Extradition; A Sad Day for Us All

The decision to extradite Talha Ahsan and Babar Ahmad is only one in a long line of subservient decisions that the UK judiciary has taken to please the US.

These two men have languished in prison, without charge, without an end in sight, for six and eight years, respectively. Their families going through a difficult and emotional time, to which the film Extradition is testimony.

There are many people that will deride the British judiciary and politicians for allowing this to happen to Talha Ahsan and Babar Ahmad. The one-sided UK-US 2003 extradition treaty means that people who cannot be charged here can face incarceration in American Supermax prisons for at least four years as they await trial. The question that has been asked is, if there is enough evidence to charge these men then why not put them on trial in the UK? The answer is simple, there simply is not enough evidence.

Why then this debacle, and grotesque charade? In the case of Babar Ahmad, the Metropolitan police handed over evidence to the FBI whilst their own case was collapsing due to a lack of evidence.

Substantial responsibility also falls on Muslim leaders and notables. For all their efforts in trying to please the establishment and pump out their one-sided integration paradigm message, today’s decision has been a slap in the face for them all.

Muslim magazines, publications and media have depoliticised themselves. Rather than awakening and increasing the Muslim consciousness they have been complicit in keeping them docile and compliant. Flicking through Muslim magazine pages all I see is fashion tips, cooking instructions and the odd reference to some wishy washy Muslim individual that has managed to integrate to the extent that they can now wear their hijab in a pub and grow a beard like a biker – not at the same time of course.

For a community that has been under attack since 9/11 the response from the educated and former activists has been surprisingly muted. Rather than assert themselves they have fallen over themselves to get government grants and funds to de-radicalise their own communities without looking at the fine print. De-radicalisation has meant de-politicisation. Muslims are not supposed to protest, demonstrate, object or stand up. They are expected to tow the mainstream line and accept the labels handed down to them. Now even they will be afraid that this injustice will spread wider and further having implications for all, not just Muslims.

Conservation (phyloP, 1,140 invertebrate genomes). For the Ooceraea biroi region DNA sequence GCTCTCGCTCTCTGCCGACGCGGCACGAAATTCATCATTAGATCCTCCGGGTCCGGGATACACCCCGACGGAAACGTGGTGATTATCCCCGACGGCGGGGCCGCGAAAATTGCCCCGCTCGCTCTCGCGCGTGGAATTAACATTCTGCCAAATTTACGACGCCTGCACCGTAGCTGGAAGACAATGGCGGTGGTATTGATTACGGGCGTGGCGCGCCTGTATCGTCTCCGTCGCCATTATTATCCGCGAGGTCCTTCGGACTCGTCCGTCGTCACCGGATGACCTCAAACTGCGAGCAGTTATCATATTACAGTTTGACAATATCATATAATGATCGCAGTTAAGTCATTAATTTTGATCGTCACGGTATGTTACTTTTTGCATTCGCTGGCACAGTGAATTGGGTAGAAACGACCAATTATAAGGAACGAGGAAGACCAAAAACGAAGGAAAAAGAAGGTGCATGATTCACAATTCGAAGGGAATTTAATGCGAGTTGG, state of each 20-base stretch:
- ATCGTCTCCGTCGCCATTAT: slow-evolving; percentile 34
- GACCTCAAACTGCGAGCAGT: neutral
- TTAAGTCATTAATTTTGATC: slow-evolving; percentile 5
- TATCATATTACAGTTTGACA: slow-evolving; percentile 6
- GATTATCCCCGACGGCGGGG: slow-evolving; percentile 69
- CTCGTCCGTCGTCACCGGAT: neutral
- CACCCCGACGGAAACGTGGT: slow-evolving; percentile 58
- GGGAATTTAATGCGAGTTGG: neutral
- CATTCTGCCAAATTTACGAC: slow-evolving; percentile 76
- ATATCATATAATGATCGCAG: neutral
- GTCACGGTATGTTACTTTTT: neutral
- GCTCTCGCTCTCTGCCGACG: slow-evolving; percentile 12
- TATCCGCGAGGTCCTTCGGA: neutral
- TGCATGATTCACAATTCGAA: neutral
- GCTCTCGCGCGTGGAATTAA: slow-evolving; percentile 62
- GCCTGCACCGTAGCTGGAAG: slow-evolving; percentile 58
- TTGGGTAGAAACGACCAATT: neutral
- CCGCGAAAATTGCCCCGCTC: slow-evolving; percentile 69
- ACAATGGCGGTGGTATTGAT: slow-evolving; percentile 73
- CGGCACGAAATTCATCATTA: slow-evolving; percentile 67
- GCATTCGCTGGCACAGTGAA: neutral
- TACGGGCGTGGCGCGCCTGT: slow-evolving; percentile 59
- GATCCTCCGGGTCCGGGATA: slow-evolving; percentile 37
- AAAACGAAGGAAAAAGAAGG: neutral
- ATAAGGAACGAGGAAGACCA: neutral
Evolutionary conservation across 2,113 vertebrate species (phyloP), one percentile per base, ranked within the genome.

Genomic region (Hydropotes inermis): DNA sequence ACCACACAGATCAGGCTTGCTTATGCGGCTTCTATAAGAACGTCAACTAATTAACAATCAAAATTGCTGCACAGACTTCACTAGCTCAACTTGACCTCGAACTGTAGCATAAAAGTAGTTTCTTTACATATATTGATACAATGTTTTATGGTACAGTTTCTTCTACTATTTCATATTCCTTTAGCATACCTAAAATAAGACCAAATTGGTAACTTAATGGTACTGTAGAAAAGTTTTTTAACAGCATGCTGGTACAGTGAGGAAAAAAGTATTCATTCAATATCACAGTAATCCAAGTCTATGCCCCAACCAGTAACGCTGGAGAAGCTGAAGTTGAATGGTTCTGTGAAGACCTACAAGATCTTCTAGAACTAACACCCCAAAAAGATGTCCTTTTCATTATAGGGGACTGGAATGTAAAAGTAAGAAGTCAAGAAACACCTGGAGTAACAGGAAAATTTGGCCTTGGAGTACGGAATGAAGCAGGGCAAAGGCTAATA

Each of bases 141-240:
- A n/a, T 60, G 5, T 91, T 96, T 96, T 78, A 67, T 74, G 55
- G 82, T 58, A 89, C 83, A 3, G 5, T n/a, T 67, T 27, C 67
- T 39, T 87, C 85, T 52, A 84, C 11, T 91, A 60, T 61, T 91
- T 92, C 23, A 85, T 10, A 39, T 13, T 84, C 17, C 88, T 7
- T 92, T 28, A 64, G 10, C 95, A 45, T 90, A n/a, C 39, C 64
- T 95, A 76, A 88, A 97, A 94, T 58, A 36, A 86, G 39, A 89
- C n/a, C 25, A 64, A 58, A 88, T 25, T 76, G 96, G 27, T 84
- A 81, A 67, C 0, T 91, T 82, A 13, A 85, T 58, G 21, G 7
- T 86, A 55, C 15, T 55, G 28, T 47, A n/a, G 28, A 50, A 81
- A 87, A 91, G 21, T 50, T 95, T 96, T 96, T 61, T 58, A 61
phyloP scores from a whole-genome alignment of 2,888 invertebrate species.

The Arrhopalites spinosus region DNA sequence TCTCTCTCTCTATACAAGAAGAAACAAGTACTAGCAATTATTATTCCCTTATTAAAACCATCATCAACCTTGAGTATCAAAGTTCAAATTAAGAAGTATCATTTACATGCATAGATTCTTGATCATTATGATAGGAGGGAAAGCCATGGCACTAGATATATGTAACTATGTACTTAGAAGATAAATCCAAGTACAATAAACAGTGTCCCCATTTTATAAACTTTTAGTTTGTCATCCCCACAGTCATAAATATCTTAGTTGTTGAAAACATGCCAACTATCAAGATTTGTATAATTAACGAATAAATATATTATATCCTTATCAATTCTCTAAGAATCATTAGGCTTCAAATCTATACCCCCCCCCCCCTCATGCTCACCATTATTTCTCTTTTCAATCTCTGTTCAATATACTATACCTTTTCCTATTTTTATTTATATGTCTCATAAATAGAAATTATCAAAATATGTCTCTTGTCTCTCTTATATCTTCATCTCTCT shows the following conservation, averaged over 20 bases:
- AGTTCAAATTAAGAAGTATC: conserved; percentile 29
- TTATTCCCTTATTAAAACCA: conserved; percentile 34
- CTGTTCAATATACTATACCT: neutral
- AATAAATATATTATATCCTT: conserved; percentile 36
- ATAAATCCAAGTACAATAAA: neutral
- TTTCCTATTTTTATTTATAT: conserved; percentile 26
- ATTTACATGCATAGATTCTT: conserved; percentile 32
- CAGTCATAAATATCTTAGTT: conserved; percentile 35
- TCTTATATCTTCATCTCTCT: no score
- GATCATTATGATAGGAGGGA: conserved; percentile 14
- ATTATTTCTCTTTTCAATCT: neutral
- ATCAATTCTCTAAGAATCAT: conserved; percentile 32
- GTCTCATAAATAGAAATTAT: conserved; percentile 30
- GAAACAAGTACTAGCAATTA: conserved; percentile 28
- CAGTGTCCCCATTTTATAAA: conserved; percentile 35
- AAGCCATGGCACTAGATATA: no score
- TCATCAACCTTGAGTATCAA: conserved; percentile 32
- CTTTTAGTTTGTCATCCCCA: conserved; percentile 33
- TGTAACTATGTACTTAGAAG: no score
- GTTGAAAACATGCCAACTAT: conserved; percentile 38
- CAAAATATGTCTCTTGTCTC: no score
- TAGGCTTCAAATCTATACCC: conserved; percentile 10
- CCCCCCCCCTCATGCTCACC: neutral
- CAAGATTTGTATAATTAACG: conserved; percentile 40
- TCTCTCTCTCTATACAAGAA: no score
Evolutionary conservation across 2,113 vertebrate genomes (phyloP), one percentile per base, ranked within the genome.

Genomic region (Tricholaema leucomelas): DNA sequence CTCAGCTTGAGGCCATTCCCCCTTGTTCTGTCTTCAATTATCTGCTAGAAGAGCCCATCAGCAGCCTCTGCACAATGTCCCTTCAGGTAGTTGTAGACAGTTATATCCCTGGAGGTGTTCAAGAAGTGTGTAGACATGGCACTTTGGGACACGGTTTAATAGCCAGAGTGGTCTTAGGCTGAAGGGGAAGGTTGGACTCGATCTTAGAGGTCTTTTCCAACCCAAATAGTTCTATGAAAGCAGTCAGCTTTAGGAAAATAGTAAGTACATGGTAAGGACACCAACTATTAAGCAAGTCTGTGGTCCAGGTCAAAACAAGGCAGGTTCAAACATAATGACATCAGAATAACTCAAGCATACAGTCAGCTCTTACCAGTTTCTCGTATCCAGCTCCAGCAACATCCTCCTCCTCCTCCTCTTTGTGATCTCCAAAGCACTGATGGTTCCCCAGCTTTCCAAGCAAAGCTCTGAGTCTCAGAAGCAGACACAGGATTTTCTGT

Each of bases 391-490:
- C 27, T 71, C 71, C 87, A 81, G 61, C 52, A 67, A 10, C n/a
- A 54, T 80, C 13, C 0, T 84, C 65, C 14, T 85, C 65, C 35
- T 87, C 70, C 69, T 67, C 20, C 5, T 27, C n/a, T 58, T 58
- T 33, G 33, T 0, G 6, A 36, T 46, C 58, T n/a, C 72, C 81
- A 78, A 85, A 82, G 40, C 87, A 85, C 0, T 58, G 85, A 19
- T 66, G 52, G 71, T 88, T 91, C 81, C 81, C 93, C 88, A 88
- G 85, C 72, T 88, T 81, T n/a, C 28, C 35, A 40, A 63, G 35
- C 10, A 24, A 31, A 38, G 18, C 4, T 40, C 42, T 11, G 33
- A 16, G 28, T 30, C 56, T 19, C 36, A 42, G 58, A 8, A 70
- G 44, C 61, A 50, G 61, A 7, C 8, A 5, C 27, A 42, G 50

Babar Ahmad, Talha Ahsan and even Abu Hamza have rights. The demonisation of Abu Hamza has clouded the entire extradition process in the media. Abu Hamza, although outspoken, vociferous and vilified by the media has been used to cover up the injustice that has taken place here. It is easy to hate a man with an eye patch and a hook, a man who does not fit the normal British ‘look’, whilst forgetting that he has rights just like any other citizen. To compromise on these rights just because we do not agree with his views, dislike him as an individual or because he does not fit our version of ‘British’ is to compromise our principles of justice and equality as a society and will lead us down a slippery road that will end in further injustices.

Those in the establishment that are always fearful of radicalisation in the Muslim community must realise that outcomes like this dreadful decision further alienate communities and makes Muslims feel like they do not have a voice in Britain – 150,000 people signed a petition asking for Babar Ahmad to be tried in the UK. They might be cowed into acquiescence through fear, or they may be repoliticised or radicalised in the good old fashioned way. There may also be just a few who see all the avenues of legitimate protest, interaction and campaign, be they political or through the legal system, closed off and decide to take rather different action – the antithesis to everything this security discourse superficially claims to be tackling.

As for the fashion loving, docile and cup cake cooking Muslims; carry on flicking through your lifestyle magazine pages and picking out new colours for you headscarves and designer prayer beads – the rest of us will continue to speak out when people are taken away. Until, at least, they come for us.

Why I Choose Not To Wear a Poppy

Red poppy
It is that time of the year again when it seems like everyone is wearing a poppy; on the tube, on the bus, in the park. You cannot get away from them. Yet, like every year, I refuse to wear one. It is not because I am opposed to remembering those who died in WWI. In fact my great uncle Muhammad Shaban, of the 30th Punjabis, was killed in the First World War fighting for the British in Tanzania but I still cannot pin a poppy to my clothes.